Mentions: To search for the signaling pathways that are important for HAstV1 infection, we examined various kinase blockers inhibitors (Table 1) for their ability to block HAstV1 infection of Caco-2 cells. Caco-2 cells were infected with HAstV1 in the presence or absence of each kinase inhibitor, and the presence of the inhibitor was maintained until 24 hours post-infection (hpi), when the cells were detected for viral capsid protein by immunofluorescence. While DMSO, the solvent for the inhibitors, did not interfere with viral gene expression (Figure 1A, panels A and a), 4 μM staurosporine (Figure 1A, B and b), a general kinase inhibitor, or 10 μM genistein (Figure 1A, C and c), a general inhibitor for tyrosine kinases, blocked viral gene expression. We noted that staurosporine treatment caused modest cellular toxicity, evident by nuclear staining with DAPI (Figure 1A, b) and by colorimetric assay for cell viability (Figure 1C). However, the almost complete absence of cells positive for viral antigen suggests that the drug was effective in blocking infection in the cells that survived drug treatment. Consistent with the previously reported requirement for ERK1/2 signaling in HAstV1 infection [19], U0126, a MEK1/2 inhibitor that blocks ERK1/2 phosphorylation, also blocked viral gene expression (Figure 1A, D and d). Other members of the MAPK family that we tested did not appear to be involved in establishing HAstV1 infection because neither 50 μM SB 203580, which blocks p38 activation (Figure 1A, E and e), nor 50 μM JNK inhibitor II, which selectively inhibits JNK (Figure 1A, F and f), had a significant effect on viral capsid gene expression.


Initiation of human astrovirus type 1 infection was blocked by inhibitors of phosphoinositide 3-kinase.

Tange S, Zhou Y, Nagakui-Noguchi Y, Imai T, Nakanishi A - Virol. J. (2013)

Effects of kinase inhibitors on capsid protein expression following HAstV1 infection. (A) Caco-2 cells were infected with HAstV1 (MOI = 0.22) in the presence of solvent alone (DMSO, panels A and a), staurosporine (4 μM; B and b), genistein (10 μM; C and c), U0126 (20 μM; D and d), SB 203580 (50 μM; E and e), or JNK inhibitor II (50 μM; F and f). The cells were fixed at 24 h post-infection (hpi), and then HAstV capsid protein was detected by immunofluorescence. Each pair of panels shows, for the same field of cells, the staining patterns for the viral capsid protein (anti-HAstV, A through F) and for cellular DNA (DAPI, a through f). (B) Caco-2 cells were infected with HAstV1 in the presence of various kinase inhibitors, LY294002 (50 μM; panels A and a), wortmannin (1 μM; B and b), Triciribine, (10 μM; C and c), MK-2206 (10 μM; D and d), NSC23766 (50 μM; E and e), Y27632 (50 μM; F and f), and H89 (10 μM; G and g). Each pair of panels shows, for the same field of cells, the staining patterns for the viral capsid protein (A through G) and for cellular DNA (a through g). (C) Viability of Caco-2 cells infected with HAstV1 in the presence of designated drugs was examined by colorimetric assay using WST-1 reagent (Takara). The absorbance of the cell culture medium was measured at 450 nm versus a 650-nm reference. The vertical axis indicates arbitrary unit divided by the mean value of a solvent-only (DMSO) control sample. The mean value obtained using three of each sample is presented as bar graph, with the standard deviation indicated as error bar. Statistical significance, compared with the solvent control (DMSO) is indicated (*P < 0.05; **P < 0.01).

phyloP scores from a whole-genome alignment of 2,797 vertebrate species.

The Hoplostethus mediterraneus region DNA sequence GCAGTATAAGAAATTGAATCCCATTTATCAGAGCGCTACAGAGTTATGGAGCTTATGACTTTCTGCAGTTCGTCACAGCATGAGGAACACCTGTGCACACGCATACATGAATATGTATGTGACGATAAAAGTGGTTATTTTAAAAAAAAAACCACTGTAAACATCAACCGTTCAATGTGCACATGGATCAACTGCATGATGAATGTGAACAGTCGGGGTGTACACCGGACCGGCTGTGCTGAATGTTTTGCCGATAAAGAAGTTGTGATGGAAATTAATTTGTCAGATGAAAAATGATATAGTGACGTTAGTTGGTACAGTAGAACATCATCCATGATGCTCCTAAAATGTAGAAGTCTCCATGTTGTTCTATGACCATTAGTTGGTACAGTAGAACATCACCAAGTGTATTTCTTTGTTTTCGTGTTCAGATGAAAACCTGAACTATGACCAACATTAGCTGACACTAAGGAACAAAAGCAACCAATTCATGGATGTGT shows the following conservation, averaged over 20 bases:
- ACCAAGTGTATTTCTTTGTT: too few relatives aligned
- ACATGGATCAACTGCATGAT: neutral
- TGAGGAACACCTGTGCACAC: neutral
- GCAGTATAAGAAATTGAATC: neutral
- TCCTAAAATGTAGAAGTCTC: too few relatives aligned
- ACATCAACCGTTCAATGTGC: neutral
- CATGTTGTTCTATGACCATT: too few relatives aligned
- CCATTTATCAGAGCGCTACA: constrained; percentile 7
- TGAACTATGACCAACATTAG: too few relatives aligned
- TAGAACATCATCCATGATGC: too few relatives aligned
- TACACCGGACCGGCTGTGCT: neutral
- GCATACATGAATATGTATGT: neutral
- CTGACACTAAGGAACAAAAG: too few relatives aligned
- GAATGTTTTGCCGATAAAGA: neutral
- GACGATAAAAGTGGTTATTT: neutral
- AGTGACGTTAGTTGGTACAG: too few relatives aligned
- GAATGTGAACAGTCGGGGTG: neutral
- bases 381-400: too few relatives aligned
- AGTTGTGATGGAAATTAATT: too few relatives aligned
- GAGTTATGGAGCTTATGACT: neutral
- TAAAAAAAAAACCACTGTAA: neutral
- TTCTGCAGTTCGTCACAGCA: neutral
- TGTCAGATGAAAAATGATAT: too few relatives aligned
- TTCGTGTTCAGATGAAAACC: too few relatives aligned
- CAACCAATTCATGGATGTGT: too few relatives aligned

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Related In: Results  -  Collection

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Figure 1: Effects of kinase inhibitors on capsid protein expression following HAstV1 infection. (A) Caco-2 cells were infected with HAstV1 (MOI = 0.22) in the presence of solvent alone (DMSO, panels A and a), staurosporine (4 μM; B and b), genistein (10 μM; C and c), U0126 (20 μM; D and d), SB 203580 (50 μM; E and e), or JNK inhibitor II (50 μM; F and f). The cells were fixed at 24 h post-infection (hpi), and then HAstV capsid protein was detected by immunofluorescence. Each pair of panels shows, for the same field of cells, the staining patterns for the viral capsid protein (anti-HAstV, A through F) and for cellular DNA (DAPI, a through f). (B) Caco-2 cells were infected with HAstV1 in the presence of various kinase inhibitors, LY294002 (50 μM; panels A and a), wortmannin (1 μM; B and b), Triciribine, (10 μM; C and c), MK-2206 (10 μM; D and d), NSC23766 (50 μM; E and e), Y27632 (50 μM; F and f), and H89 (10 μM; G and g). Each pair of panels shows, for the same field of cells, the staining patterns for the viral capsid protein (A through G) and for cellular DNA (a through g). (C) Viability of Caco-2 cells infected with HAstV1 in the presence of designated drugs was examined by colorimetric assay using WST-1 reagent (Takara). The absorbance of the cell culture medium was measured at 450 nm versus a 650-nm reference. The vertical axis indicates arbitrary unit divided by the mean value of a solvent-only (DMSO) control sample. The mean value obtained using three of each sample is presented as bar graph, with the standard deviation indicated as error bar. Statistical significance, compared with the solvent control (DMSO) is indicated (*P < 0.05; **P < 0.01).